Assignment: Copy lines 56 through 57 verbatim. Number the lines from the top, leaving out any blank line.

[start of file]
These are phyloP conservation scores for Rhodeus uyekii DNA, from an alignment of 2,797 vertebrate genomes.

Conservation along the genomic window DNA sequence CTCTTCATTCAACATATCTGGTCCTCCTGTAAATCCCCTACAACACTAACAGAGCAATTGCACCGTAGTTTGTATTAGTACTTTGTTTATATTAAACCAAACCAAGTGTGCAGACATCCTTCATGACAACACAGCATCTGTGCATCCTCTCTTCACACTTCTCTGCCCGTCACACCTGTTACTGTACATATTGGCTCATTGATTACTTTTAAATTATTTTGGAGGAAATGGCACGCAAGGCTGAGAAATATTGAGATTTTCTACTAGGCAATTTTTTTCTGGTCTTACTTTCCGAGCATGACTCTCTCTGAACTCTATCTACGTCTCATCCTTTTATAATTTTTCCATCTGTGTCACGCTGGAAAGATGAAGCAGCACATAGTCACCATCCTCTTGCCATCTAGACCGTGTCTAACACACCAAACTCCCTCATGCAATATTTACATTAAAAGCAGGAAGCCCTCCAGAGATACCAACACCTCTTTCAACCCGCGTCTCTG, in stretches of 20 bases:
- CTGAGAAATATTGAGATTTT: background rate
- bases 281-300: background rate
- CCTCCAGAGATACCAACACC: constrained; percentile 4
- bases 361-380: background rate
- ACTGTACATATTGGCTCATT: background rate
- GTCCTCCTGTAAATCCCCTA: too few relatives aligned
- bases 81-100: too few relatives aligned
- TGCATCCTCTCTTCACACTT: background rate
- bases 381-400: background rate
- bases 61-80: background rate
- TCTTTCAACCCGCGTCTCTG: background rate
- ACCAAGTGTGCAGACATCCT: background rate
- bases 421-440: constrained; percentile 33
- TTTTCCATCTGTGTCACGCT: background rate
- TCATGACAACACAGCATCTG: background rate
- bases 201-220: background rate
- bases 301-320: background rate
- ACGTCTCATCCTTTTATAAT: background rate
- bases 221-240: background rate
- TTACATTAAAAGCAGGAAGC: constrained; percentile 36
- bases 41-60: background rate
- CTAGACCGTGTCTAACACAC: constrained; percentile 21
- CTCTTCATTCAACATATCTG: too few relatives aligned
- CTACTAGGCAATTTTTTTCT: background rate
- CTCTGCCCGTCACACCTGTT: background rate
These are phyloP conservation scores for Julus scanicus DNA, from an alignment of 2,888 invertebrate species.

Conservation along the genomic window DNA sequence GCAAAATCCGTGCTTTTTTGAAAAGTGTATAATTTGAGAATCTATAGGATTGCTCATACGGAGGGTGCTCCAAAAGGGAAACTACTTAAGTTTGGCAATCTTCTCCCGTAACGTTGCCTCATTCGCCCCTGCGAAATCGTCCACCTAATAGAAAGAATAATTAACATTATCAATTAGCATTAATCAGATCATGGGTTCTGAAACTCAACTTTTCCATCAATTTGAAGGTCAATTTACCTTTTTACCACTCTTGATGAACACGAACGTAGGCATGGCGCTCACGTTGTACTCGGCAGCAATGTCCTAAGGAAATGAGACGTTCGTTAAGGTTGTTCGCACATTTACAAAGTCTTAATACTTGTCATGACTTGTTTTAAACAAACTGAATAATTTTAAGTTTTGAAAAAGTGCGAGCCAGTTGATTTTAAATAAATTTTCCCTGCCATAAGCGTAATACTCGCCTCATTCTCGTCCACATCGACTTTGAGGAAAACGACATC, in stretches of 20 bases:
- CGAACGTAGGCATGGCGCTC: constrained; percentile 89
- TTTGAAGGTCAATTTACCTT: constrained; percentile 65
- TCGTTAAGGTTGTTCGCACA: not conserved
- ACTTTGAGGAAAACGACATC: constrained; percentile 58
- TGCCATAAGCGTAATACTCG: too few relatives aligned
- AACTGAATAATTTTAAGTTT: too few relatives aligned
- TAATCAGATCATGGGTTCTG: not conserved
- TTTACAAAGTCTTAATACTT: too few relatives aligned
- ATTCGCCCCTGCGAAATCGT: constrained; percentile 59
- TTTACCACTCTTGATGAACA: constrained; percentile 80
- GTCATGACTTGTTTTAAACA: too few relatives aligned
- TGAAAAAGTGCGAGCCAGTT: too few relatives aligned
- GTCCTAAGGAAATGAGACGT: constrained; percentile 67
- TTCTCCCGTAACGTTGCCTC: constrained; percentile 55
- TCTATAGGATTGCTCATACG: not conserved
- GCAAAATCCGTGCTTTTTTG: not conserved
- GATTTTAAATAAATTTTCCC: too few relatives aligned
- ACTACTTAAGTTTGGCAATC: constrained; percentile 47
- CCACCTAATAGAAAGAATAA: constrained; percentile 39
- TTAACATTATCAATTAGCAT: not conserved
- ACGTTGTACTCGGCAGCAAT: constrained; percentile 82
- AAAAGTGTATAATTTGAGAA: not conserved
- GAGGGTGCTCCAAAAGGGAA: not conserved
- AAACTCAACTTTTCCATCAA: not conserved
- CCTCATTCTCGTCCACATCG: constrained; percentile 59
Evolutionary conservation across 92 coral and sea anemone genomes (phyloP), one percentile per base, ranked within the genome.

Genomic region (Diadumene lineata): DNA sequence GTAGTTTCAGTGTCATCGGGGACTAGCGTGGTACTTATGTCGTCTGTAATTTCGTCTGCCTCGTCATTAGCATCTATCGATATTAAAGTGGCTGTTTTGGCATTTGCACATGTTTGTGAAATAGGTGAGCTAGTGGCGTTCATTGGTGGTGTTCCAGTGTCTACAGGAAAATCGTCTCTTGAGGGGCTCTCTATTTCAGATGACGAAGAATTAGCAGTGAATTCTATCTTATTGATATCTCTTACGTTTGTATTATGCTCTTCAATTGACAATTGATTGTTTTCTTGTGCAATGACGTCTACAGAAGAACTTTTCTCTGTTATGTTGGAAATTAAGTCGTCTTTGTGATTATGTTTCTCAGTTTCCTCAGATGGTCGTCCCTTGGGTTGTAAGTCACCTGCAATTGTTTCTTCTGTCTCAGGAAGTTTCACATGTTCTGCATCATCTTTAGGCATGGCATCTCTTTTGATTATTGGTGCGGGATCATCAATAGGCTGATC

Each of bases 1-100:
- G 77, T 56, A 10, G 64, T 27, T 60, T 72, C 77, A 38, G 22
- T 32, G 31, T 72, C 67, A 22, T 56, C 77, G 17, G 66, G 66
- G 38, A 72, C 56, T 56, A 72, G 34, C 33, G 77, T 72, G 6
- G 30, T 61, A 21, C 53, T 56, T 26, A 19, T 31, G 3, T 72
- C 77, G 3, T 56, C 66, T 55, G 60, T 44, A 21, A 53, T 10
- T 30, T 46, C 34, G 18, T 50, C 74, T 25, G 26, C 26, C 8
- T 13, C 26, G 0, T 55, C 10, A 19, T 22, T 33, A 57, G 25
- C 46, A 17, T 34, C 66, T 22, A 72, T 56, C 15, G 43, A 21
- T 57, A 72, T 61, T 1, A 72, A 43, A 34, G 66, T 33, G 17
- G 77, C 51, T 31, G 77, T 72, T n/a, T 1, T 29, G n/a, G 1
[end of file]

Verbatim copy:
Genomic region (Diadumene lineata): DNA sequence GTAGTTTCAGTGTCATCGGGGACTAGCGTGGTACTTATGTCGTCTGTAATTTCGTCTGCCTCGTCATTAGCATCTATCGATATTAAAGTGGCTGTTTTGGCATTTGCACATGTTTGTGAAATAGGTGAGCTAGTGGCGTTCATTGGTGGTGTTCCAGTGTCTACAGGAAAATCGTCTCTTGAGGGGCTCTCTATTTCAGATGACGAAGAATTAGCAGTGAATTCTATCTTATTGATATCTCTTACGTTTGTATTATGCTCTTCAATTGACAATTGATTGTTTTCTTGTGCAATGACGTCTACAGAAGAACTTTTCTCTGTTATGTTGGAAATTAAGTCGTCTTTGTGATTATGTTTCTCAGTTTCCTCAGATGGTCGTCCCTTGGGTTGTAAGTCACCTGCAATTGTTTCTTCTGTCTCAGGAAGTTTCACATGTTCTGCATCATCTTTAGGCATGGCATCTCTTTTGATTATTGGTGCGGGATCATCAATAGGCTGATC

Each of bases 1-100: